But I digress. I think my father probably was a hoarder. But he didn’t hoard mail-order can openers and slippers from the Sears Catalogue. He hoarded clippings that were of interest to him. As if by piling up writing by people he liked about subjects he was interested in he would somehow ingrain those words in the right order into his mind. He hoarded posters. We have dozens of them from all over the world, dating back to the 1960s. Some of them are beautiful. What to do with them all? And he hoarded photo annuals and magazines about art and design. Does it count as hoarding if the things hoarded are really beautiful? The worth in these things is not financial (you can’t give most of this stuff away) but the memories induced in looking at his back issues of Camera Magazine and du and Photography Today are wrenching.
And books. He bought books as if they were air he needed to breathe. I think when he moved out of the house into the long-term care facility, he left around 15,000 books behind. It drove my mother crazy and she kept saying, “What am I going to do with all this stuff?” When she died at Christmas it was no longer her problem. Here’s the weird thing with books. We have invited every bookshop and library in Ottawa to buy some, and many in Toronto. Those institutions who could not afford to buy any were invited to take whatever they wanted for free. Do you know how hard it is to get rid of books? And I am not talking dog-eared Tom Clancy paperbacks. I am talking first edition G.K Chesterton and Swiss-designed books on architecture and Allen Lane vintage Penguins. Beautiful objects full of wisdom and clarity whose designs alone make you want to pick them up and live between the pages for the rest of your life. No one seems to want books anymore. We sent boxes and boxes off to charity shops in the hope that maybe they would fall into hands that would love them and read them. And still many more remain. All of us siblings would like some, but how to ship when we live in Eastern Turkey, Berlin, Upstate New York, Missoula, Montana and Toronto? And many of us have no space and live somewhat itinerant lives.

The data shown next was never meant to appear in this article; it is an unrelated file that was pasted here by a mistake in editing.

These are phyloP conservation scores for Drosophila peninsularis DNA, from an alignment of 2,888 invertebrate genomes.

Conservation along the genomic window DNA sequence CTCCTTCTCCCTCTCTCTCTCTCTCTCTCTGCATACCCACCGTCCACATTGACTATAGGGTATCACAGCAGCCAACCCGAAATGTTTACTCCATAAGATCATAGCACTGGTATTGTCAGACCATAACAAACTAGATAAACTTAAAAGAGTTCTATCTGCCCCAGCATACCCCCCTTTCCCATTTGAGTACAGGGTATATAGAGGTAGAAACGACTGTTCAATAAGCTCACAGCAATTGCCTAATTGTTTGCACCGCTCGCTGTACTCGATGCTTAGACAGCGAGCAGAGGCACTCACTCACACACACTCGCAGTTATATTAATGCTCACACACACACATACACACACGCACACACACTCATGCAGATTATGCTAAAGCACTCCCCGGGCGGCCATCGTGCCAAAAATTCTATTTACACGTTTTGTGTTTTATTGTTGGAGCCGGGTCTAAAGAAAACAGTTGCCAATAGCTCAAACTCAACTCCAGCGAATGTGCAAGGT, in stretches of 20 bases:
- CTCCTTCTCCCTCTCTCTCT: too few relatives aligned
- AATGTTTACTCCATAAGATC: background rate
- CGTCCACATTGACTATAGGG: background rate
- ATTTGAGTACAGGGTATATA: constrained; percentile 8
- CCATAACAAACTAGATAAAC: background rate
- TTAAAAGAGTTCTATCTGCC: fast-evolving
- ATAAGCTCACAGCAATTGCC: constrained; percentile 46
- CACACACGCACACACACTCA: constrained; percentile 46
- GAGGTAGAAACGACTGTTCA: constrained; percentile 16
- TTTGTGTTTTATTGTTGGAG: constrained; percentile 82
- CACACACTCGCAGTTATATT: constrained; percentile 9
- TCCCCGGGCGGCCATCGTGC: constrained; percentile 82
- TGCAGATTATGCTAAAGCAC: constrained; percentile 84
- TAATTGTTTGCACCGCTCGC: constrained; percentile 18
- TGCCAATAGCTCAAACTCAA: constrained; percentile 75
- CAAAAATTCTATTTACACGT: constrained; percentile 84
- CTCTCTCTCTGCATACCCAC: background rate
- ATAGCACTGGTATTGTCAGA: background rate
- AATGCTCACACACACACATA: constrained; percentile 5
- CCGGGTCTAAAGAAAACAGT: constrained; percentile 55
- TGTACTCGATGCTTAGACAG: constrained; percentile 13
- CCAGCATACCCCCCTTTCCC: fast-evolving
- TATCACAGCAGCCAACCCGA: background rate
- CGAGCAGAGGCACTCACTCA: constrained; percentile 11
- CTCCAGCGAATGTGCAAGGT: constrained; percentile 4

Recently some window cleaners my sister S had hired to start getting the house ready to go on the market fell in love with all the books still filling the shelves in the house. There are maybe only a few thousand left. They couldn’t believe they had discovered such riches. They spent a long time going through them and asked my sister if they could take some. “Of course,” she replied, after checking with us all. “Take them away!” Their gratitude was incredibly touching and heartening. Some of them were into philosophy and poetry. Others wanted the Irish section (with their surname Doyle, this was no surprise), and others wanted some art books and yet others, fiction and religious books. They are all practicing catholics and noticed some rosaries which I believe my sister may have given them as well. So moved were they by my father’s collection of books that they asked for a photo of him so they could remember him and feel thankful. And now they want to visit him in his home. The bookshops turned their noses up, but an extended family of Irish-Canadian window-washers are ecstatic. Nothing is ever as you predict.